ruahine tops longview-howletts tramp part 3

(Link here for Part 1) (Link here for part 2) Next morning the goal was to get an early start leaving Howletts Hut – early enough to see a promisingly warm sunrise.


This was the weather we’d been waiting for. As the day progressed it became quite warm and still. Warm enough to work up a sweat jolting down the knee-jarringly steep spur from Howletts Hut to the riverbed and Daphne Hut.


Past Daphne Hut you have to walk along the riverbed, crossing several times. Great to take off the shoes and feel those rocks with your bare feet.


Then bask in the sun on the other end – at a bend in the river that looks like a nice camping spot (for future reference).


Hey why not just leave those feet au natural for the rest of the tramp. It’s warm enough.


Now more ridge walking – good views, in exchange for steep ups and downs. The track was well-formed and well-travelled. This time in beech forest – providing welcome shelter from the sun. Here are some things that caught my eye.



A possum skull.


A wacky fungus growing on the side of a tree.


And a tree that thoughtfully moved out of the way of the path.


At the high point of the ridge, we stopped for lunch in a spot of sun. Shortly along trundled some folks from the tramping club coming to check in their hut. We gave them a positive report on Howletts!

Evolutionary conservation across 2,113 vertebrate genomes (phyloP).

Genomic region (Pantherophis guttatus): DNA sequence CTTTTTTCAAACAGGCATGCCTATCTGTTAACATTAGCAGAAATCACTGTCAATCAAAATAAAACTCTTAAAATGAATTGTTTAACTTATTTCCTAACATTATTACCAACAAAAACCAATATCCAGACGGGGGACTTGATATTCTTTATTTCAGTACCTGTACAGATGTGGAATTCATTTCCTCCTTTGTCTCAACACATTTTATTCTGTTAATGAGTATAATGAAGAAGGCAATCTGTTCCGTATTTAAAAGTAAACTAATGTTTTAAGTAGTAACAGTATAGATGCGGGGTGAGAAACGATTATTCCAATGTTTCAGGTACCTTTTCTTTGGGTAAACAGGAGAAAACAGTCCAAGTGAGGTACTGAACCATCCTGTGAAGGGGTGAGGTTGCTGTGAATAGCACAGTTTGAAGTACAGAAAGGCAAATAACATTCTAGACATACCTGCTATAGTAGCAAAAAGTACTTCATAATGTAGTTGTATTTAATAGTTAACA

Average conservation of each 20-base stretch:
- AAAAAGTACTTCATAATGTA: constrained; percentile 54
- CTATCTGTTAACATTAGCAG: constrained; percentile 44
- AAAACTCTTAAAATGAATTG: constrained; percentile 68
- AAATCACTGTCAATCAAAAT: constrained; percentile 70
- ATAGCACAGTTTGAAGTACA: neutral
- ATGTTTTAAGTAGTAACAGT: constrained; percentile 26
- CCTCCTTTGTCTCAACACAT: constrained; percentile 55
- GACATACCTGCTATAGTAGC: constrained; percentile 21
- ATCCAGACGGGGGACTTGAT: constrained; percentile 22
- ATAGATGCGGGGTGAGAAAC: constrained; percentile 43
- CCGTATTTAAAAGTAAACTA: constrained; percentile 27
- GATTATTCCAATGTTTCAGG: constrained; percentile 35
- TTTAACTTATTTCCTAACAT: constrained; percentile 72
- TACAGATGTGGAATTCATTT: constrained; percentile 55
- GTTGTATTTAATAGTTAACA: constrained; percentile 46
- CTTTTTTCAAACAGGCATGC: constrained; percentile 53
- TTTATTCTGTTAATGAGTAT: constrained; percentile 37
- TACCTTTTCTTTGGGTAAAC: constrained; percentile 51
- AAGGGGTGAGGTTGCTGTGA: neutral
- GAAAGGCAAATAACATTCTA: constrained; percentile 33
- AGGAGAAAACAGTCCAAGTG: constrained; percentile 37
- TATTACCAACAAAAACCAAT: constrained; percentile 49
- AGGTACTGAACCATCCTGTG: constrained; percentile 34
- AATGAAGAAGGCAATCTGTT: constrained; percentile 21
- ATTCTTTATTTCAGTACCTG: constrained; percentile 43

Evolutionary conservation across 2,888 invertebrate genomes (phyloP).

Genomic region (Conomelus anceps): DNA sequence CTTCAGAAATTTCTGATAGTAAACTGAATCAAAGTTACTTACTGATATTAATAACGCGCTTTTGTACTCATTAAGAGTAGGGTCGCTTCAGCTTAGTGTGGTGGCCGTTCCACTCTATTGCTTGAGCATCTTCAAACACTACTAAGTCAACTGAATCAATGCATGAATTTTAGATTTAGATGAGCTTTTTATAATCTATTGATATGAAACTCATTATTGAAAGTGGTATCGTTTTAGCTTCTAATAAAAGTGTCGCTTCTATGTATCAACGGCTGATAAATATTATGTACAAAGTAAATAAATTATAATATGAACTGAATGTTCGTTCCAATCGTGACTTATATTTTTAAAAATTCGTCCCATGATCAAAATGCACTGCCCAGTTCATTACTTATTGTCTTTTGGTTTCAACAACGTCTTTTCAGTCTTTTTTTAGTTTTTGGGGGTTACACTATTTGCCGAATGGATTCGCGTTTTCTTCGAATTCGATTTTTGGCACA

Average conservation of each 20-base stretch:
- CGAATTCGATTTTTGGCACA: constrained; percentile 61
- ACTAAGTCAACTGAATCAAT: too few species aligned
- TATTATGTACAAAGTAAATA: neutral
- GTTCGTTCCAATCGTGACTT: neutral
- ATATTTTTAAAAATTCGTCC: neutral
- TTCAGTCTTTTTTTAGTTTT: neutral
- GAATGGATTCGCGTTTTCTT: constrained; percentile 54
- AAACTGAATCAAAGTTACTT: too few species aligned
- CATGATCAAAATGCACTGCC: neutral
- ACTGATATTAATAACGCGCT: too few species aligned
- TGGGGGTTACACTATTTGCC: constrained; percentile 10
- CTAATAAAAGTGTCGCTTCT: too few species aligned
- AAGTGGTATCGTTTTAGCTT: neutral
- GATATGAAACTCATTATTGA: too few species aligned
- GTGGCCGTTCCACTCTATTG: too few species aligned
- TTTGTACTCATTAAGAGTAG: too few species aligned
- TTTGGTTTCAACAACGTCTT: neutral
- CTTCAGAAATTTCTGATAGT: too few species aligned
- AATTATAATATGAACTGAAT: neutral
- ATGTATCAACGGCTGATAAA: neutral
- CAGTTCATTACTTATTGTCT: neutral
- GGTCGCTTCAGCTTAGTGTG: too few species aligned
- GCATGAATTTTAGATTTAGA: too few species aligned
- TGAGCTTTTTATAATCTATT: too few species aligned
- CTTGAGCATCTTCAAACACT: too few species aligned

Back to the car, where the customary “after” photo was taken – then on to the village of Ongaonga where we celebrated with a ginger beer and an ice cream from the general store, then parted ways.



ruahine tops longview-howletts tramp part 2

(Link here for Part 1)

Next morning we took our time and were last to leave Longview Hut. Gave us time to watch the others walk down the ridge the way we’d come the day before. Can you spot them below?


This day’s walk definitely qualifies as a route – as shown in the map. Because it mostly followed the ridgetop, and was mostly marked by poles, it was not too hard to stay on track, but we really had to watch our step as the way was mostly hidden by the tussock. The previous days’ rain made for some squishy walking across Pohangina Saddle, and made eroded sections slippery. Here’s the view across Pohangina Saddle toward Otumore.


After a short rest at a sheltered spot just past Otumore, we headed on down the ridge. Great views down into the headwaters of the Tukituki River, and west across the plains toward Hastings as well as east across the Ruahines.

Then a steep climb down to another saddle – this one with a huge active landslip on one side. Great spot for a stone-rolling competition. Whose lasts longest before smashing to smithereens?

Across the saddle was a steep climb up to Taumatataua point on Daphne Ridge. Tussock provides good handholds when climbing up a slippery clay bank. The wind was whipping around up top, but a few minutes walk further and we found a nicely sheltered spot to break out lunch. There are some odd ditch type features up there, that look a bit like seismic faults. Good for shelter from the strong northerly.